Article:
Step 10: Start Working on Front Projection, Moldings and Cornices

Here the pictures tell the story. I'm sure that "front projection" has an architecturally correct name but I don't know what it is! All of the pieces are made of mat board.

Step 11: Attach Pieces Made in Previous Step

Progress!

Step 12: Make Chimney

The chimney on the back of the building was made of 3/4 by 1 and 1/4 pine lumber with a 1/8 inch veneer of styrofoam glued to the surface using tacky glue. Styrofoam is used so that the surfaces could be scored to mimic the brick or block pattern.

Step 13: Make Flagpole

The flagpole is made of a 1/4 inch dowel, cut to size then sanded on one end to provide a tapered effect. I painted a piece of paper for the American flag while the State of Oregon flag was found online and downloaded and printed. A base for the pole was made with a circular piece of 1/4 inch plywood, drilled and painted as needed. Around that I made small bricks of styrofoam and distressed and painted them to resemble the granite of the building blocks.

Step 14: Do Final Assembly of Walls and Roof

All pieces are now fitted and glued into place. This was the final assembly and once glued, it could not be redone. Thankfully things fit together well and the process was successful.

Step 15: Complete Roof Structures

Four corner structures are made as shown. Acrylic paint was used to finish pieces that had been constructed of wood and cereal box cardboard.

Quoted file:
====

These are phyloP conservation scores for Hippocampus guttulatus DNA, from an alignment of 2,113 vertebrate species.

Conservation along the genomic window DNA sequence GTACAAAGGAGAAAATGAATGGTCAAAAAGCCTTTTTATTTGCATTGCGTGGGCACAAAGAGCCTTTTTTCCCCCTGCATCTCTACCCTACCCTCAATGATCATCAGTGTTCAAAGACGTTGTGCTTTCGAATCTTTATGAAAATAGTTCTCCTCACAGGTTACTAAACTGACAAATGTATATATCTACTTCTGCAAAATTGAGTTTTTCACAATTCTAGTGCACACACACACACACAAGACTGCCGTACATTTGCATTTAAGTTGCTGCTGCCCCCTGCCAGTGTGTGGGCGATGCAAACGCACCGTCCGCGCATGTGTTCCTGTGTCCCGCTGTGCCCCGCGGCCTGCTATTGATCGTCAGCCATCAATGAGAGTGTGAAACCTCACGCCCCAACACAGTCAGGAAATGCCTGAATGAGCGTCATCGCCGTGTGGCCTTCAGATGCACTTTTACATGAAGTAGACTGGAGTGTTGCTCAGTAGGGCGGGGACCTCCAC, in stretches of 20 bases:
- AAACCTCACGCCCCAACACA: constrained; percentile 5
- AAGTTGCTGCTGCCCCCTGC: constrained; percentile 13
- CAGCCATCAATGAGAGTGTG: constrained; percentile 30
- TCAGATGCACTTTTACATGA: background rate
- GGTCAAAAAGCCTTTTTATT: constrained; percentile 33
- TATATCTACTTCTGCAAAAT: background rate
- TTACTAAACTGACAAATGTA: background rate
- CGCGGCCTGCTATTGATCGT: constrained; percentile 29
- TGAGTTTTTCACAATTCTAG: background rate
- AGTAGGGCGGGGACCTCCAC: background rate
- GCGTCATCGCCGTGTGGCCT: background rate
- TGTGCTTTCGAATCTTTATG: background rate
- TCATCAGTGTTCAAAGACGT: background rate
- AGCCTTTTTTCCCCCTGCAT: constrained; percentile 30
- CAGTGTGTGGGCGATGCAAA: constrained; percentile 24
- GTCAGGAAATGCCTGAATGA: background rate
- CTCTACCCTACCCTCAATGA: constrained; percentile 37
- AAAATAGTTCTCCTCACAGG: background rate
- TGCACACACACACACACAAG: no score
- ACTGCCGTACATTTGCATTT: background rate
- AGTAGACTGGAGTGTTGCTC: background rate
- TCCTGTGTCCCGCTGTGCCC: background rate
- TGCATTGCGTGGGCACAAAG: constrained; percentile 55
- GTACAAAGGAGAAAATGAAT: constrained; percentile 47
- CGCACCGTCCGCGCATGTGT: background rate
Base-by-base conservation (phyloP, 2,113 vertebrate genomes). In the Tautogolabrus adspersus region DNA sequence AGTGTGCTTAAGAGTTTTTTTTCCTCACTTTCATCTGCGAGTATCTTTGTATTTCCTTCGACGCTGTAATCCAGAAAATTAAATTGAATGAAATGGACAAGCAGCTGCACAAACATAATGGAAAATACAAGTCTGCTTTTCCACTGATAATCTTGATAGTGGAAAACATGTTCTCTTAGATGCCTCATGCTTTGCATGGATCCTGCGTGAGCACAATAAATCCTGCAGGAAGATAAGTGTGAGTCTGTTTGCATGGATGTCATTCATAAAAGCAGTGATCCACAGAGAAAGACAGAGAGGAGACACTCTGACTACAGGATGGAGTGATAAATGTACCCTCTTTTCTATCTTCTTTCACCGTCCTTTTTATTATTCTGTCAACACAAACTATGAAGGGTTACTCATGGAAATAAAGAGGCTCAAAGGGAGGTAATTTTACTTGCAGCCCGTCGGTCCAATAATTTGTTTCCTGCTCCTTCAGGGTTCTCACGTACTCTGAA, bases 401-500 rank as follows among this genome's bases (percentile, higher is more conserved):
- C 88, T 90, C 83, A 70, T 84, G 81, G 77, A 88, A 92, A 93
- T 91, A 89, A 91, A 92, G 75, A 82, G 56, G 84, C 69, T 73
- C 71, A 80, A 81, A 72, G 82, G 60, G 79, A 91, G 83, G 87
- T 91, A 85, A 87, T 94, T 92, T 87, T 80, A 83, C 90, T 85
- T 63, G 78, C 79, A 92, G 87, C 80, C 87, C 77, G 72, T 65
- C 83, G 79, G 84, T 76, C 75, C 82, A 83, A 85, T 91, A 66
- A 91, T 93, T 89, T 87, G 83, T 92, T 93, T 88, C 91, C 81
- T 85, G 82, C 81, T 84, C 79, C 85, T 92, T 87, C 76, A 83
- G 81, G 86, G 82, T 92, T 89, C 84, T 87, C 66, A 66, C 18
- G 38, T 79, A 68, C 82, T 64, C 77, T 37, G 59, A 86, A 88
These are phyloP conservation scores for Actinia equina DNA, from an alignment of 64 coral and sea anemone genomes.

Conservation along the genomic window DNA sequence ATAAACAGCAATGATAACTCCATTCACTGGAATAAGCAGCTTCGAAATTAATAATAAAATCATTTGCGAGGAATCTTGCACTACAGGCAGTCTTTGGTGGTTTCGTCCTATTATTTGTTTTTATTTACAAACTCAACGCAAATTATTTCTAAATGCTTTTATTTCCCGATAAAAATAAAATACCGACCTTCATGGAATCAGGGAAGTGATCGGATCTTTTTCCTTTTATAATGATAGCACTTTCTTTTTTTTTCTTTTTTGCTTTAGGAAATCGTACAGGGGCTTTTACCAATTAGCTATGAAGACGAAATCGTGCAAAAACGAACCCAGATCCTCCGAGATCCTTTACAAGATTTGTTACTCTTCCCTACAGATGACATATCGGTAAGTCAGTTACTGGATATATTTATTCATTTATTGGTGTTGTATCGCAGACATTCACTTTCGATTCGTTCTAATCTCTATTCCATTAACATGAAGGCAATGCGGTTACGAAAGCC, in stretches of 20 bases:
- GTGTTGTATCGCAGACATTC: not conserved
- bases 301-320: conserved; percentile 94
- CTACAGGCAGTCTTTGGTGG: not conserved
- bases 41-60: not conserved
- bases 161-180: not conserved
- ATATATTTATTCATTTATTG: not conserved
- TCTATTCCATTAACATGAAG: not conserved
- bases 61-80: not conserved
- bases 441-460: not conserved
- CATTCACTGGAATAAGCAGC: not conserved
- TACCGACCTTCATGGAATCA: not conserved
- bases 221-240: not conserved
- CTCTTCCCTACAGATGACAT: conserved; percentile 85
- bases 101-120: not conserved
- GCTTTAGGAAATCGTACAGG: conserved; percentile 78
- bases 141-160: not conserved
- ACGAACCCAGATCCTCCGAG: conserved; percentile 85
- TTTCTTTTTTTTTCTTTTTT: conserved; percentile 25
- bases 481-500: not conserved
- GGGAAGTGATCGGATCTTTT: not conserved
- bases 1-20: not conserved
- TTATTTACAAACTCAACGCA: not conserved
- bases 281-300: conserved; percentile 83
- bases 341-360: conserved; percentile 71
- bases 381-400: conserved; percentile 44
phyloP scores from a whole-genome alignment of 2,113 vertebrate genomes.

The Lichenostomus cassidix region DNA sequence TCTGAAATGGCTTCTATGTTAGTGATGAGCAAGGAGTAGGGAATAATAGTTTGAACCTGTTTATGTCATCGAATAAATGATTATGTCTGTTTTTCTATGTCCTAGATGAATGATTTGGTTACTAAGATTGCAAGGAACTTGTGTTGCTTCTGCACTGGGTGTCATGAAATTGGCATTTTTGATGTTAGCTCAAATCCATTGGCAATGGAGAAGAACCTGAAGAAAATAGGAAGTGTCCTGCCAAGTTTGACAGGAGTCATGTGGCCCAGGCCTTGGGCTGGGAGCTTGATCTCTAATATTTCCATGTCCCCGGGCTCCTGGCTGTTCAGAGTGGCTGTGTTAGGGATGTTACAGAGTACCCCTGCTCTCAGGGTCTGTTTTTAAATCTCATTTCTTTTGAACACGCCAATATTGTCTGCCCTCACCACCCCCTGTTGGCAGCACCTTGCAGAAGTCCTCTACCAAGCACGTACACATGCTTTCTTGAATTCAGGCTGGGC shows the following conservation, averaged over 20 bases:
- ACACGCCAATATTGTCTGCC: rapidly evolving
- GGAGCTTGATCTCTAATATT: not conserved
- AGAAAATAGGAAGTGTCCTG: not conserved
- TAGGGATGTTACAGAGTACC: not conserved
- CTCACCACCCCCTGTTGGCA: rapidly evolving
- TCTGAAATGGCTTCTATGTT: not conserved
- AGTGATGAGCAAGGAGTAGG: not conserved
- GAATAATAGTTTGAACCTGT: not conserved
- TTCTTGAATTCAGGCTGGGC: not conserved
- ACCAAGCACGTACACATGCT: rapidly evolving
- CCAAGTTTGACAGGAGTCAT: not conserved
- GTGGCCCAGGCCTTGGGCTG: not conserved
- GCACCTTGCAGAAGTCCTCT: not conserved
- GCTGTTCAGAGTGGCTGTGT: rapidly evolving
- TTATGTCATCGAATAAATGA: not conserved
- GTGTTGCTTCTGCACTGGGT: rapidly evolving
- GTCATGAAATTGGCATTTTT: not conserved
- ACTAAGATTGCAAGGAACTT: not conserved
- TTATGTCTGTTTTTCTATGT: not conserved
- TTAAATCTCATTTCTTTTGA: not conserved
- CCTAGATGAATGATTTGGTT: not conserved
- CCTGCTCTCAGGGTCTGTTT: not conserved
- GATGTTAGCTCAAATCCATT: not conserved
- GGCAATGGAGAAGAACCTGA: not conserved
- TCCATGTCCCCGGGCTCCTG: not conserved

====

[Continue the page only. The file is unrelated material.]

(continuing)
Step 16: Make Sign for Front of Building

Base pieces are made from dense foam (blue). I scored them with a pattern of flagstone, then painted each piece with various earth tones. I printed out the actual sign in my graphic program then glued it to the painted upright.

Step 17: Do Final Touchup, Check Details and Relax, We're Done!

For the final gallery, I've included pictures of me in the scene and one with a can of coke to show size relationships. And that concludes this Instructable!

<p>OMG wowow!!</p>
Omg I live in Prineville. Crook County Cowboys all the way! Lol
tnx. i need to learn making maket
<p>Amazing workmanship and the detail is very lifelike ,</p><p>just an idea maybe a in the future you could take a face from a watch ,</p><p>to have a working clock tower to give it even more realistic look , </p><p>once again great job :-)</p>
<p>Thanks for the comment and that's a great idea. We had thought of that, but finding one to fit becomes the main issue, let alone one with roman numerals...</p>
<p>Wow! Thanks for showing that photo with you in it, this was MUCH bigger than I thought up until that point. What scale is this in? How many hours did it take to create? This is really nice work, maybe they'll let you display it in the courthouse!</p>
<p>Not sure of scale, I just eyeballed it. I'm thinking well over 100 hrs, but am not sure. Any thing is possible, thanks for your comment.</p>
<p>This is impressive! Great job</p>
<p>Thanks!</p>
<p>Very detailed work of art my friend great job</p>
<p>Thank you!</p>

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Bio: Retired, doing art work now. Great. Have the time and the money to spend doing what I want to do.